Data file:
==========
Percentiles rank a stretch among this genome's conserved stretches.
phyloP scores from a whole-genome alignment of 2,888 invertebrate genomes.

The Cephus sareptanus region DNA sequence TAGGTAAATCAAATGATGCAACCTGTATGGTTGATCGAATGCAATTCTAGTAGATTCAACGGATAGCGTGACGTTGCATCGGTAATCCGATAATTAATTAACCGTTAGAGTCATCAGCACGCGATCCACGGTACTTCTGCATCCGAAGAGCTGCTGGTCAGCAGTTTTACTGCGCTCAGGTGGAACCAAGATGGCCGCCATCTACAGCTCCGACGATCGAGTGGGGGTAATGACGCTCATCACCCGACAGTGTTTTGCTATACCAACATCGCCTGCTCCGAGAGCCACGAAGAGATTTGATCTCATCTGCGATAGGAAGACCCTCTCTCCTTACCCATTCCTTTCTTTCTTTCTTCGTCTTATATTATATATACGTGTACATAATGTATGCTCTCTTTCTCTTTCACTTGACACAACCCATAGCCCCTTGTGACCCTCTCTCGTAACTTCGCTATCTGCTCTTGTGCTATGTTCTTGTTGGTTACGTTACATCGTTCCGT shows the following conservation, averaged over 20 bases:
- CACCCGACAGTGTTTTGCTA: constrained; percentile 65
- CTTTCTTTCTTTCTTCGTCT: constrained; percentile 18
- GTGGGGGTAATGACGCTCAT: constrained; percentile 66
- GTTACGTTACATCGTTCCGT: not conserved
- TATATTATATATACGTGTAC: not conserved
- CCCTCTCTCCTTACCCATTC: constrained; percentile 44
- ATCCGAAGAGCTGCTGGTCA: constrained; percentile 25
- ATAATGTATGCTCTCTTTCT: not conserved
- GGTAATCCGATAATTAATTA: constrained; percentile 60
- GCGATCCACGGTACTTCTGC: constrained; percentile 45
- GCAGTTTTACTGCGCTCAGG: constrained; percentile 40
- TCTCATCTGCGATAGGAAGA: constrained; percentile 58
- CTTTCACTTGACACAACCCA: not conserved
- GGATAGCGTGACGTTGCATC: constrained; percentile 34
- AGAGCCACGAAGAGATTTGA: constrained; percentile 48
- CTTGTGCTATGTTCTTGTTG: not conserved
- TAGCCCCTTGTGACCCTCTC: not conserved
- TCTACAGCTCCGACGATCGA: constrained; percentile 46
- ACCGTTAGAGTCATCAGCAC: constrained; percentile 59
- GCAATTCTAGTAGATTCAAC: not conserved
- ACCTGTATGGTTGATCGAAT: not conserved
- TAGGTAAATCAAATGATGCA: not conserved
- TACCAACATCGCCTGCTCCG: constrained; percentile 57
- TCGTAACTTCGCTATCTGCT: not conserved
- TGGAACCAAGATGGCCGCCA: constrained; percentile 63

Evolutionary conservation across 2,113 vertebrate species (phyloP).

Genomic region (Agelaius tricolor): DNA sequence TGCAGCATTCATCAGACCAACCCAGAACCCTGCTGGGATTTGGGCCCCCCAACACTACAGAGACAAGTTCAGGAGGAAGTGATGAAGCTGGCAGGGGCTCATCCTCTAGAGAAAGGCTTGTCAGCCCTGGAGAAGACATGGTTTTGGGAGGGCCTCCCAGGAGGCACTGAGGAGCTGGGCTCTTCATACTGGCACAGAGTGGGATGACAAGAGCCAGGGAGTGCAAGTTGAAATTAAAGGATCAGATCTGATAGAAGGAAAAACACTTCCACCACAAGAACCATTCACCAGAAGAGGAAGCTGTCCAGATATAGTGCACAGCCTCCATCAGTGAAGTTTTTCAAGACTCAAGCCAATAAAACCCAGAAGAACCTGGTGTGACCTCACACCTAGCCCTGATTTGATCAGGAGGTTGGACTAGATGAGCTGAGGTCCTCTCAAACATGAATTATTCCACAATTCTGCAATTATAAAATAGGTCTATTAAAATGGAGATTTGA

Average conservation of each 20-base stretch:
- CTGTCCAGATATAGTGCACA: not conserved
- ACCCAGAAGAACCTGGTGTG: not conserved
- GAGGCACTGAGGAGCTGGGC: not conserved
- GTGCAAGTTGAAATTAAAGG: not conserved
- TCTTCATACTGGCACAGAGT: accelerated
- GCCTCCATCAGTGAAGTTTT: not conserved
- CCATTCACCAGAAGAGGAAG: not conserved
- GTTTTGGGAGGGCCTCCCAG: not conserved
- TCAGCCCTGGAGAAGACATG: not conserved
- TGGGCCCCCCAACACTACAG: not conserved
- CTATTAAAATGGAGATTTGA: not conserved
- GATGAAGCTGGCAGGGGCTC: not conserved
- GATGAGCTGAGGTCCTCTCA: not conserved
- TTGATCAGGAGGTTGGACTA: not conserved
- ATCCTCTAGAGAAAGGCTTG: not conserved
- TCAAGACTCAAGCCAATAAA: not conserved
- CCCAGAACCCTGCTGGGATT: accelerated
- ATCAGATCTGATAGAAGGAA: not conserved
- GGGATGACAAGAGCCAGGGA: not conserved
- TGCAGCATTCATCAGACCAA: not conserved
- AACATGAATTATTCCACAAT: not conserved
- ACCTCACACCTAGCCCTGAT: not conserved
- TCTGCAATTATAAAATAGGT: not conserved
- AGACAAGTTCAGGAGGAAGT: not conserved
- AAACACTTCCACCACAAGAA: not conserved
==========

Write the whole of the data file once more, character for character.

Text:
Percentiles rank a stretch among this genome's conserved stretches.
phyloP scores from a whole-genome alignment of 2,888 invertebrate genomes.

The Cephus sareptanus region DNA sequence TAGGTAAATCAAATGATGCAACCTGTATGGTTGATCGAATGCAATTCTAGTAGATTCAACGGATAGCGTGACGTTGCATCGGTAATCCGATAATTAATTAACCGTTAGAGTCATCAGCACGCGATCCACGGTACTTCTGCATCCGAAGAGCTGCTGGTCAGCAGTTTTACTGCGCTCAGGTGGAACCAAGATGGCCGCCATCTACAGCTCCGACGATCGAGTGGGGGTAATGACGCTCATCACCCGACAGTGTTTTGCTATACCAACATCGCCTGCTCCGAGAGCCACGAAGAGATTTGATCTCATCTGCGATAGGAAGACCCTCTCTCCTTACCCATTCCTTTCTTTCTTTCTTCGTCTTATATTATATATACGTGTACATAATGTATGCTCTCTTTCTCTTTCACTTGACACAACCCATAGCCCCTTGTGACCCTCTCTCGTAACTTCGCTATCTGCTCTTGTGCTATGTTCTTGTTGGTTACGTTACATCGTTCCGT shows the following conservation, averaged over 20 bases:
- CACCCGACAGTGTTTTGCTA: constrained; percentile 65
- CTTTCTTTCTTTCTTCGTCT: constrained; percentile 18
- GTGGGGGTAATGACGCTCAT: constrained; percentile 66
- GTTACGTTACATCGTTCCGT: not conserved
- TATATTATATATACGTGTAC: not conserved
- CCCTCTCTCCTTACCCATTC: constrained; percentile 44
- ATCCGAAGAGCTGCTGGTCA: constrained; percentile 25
- ATAATGTATGCTCTCTTTCT: not conserved
- GGTAATCCGATAATTAATTA: constrained; percentile 60
- GCGATCCACGGTACTTCTGC: constrained; percentile 45
- GCAGTTTTACTGCGCTCAGG: constrained; percentile 40
- TCTCATCTGCGATAGGAAGA: constrained; percentile 58
- CTTTCACTTGACACAACCCA: not conserved
- GGATAGCGTGACGTTGCATC: constrained; percentile 34
- AGAGCCACGAAGAGATTTGA: constrained; percentile 48
- CTTGTGCTATGTTCTTGTTG: not conserved
- TAGCCCCTTGTGACCCTCTC: not conserved
- TCTACAGCTCCGACGATCGA: constrained; percentile 46
- ACCGTTAGAGTCATCAGCAC: constrained; percentile 59
- GCAATTCTAGTAGATTCAAC: not conserved
- ACCTGTATGGTTGATCGAAT: not conserved
- TAGGTAAATCAAATGATGCA: not conserved
- TACCAACATCGCCTGCTCCG: constrained; percentile 57
- TCGTAACTTCGCTATCTGCT: not conserved
- TGGAACCAAGATGGCCGCCA: constrained; percentile 63

Evolutionary conservation across 2,113 vertebrate species (phyloP).

Genomic region (Agelaius tricolor): DNA sequence TGCAGCATTCATCAGACCAACCCAGAACCCTGCTGGGATTTGGGCCCCCCAACACTACAGAGACAAGTTCAGGAGGAAGTGATGAAGCTGGCAGGGGCTCATCCTCTAGAGAAAGGCTTGTCAGCCCTGGAGAAGACATGGTTTTGGGAGGGCCTCCCAGGAGGCACTGAGGAGCTGGGCTCTTCATACTGGCACAGAGTGGGATGACAAGAGCCAGGGAGTGCAAGTTGAAATTAAAGGATCAGATCTGATAGAAGGAAAAACACTTCCACCACAAGAACCATTCACCAGAAGAGGAAGCTGTCCAGATATAGTGCACAGCCTCCATCAGTGAAGTTTTTCAAGACTCAAGCCAATAAAACCCAGAAGAACCTGGTGTGACCTCACACCTAGCCCTGATTTGATCAGGAGGTTGGACTAGATGAGCTGAGGTCCTCTCAAACATGAATTATTCCACAATTCTGCAATTATAAAATAGGTCTATTAAAATGGAGATTTGA

Average conservation of each 20-base stretch:
- CTGTCCAGATATAGTGCACA: not conserved
- ACCCAGAAGAACCTGGTGTG: not conserved
- GAGGCACTGAGGAGCTGGGC: not conserved
- GTGCAAGTTGAAATTAAAGG: not conserved
- TCTTCATACTGGCACAGAGT: accelerated
- GCCTCCATCAGTGAAGTTTT: not conserved
- CCATTCACCAGAAGAGGAAG: not conserved
- GTTTTGGGAGGGCCTCCCAG: not conserved
- TCAGCCCTGGAGAAGACATG: not conserved
- TGGGCCCCCCAACACTACAG: not conserved
- CTATTAAAATGGAGATTTGA: not conserved
- GATGAAGCTGGCAGGGGCTC: not conserved
- GATGAGCTGAGGTCCTCTCA: not conserved
- TTGATCAGGAGGTTGGACTA: not conserved
- ATCCTCTAGAGAAAGGCTTG: not conserved
- TCAAGACTCAAGCCAATAAA: not conserved
- CCCAGAACCCTGCTGGGATT: accelerated
- ATCAGATCTGATAGAAGGAA: not conserved
- GGGATGACAAGAGCCAGGGA: not conserved
- TGCAGCATTCATCAGACCAA: not conserved
- AACATGAATTATTCCACAAT: not conserved
- ACCTCACACCTAGCCCTGAT: not conserved
- TCTGCAATTATAAAATAGGT: not conserved
- AGACAAGTTCAGGAGGAAGT: not conserved
- AAACACTTCCACCACAAGAA: not conserved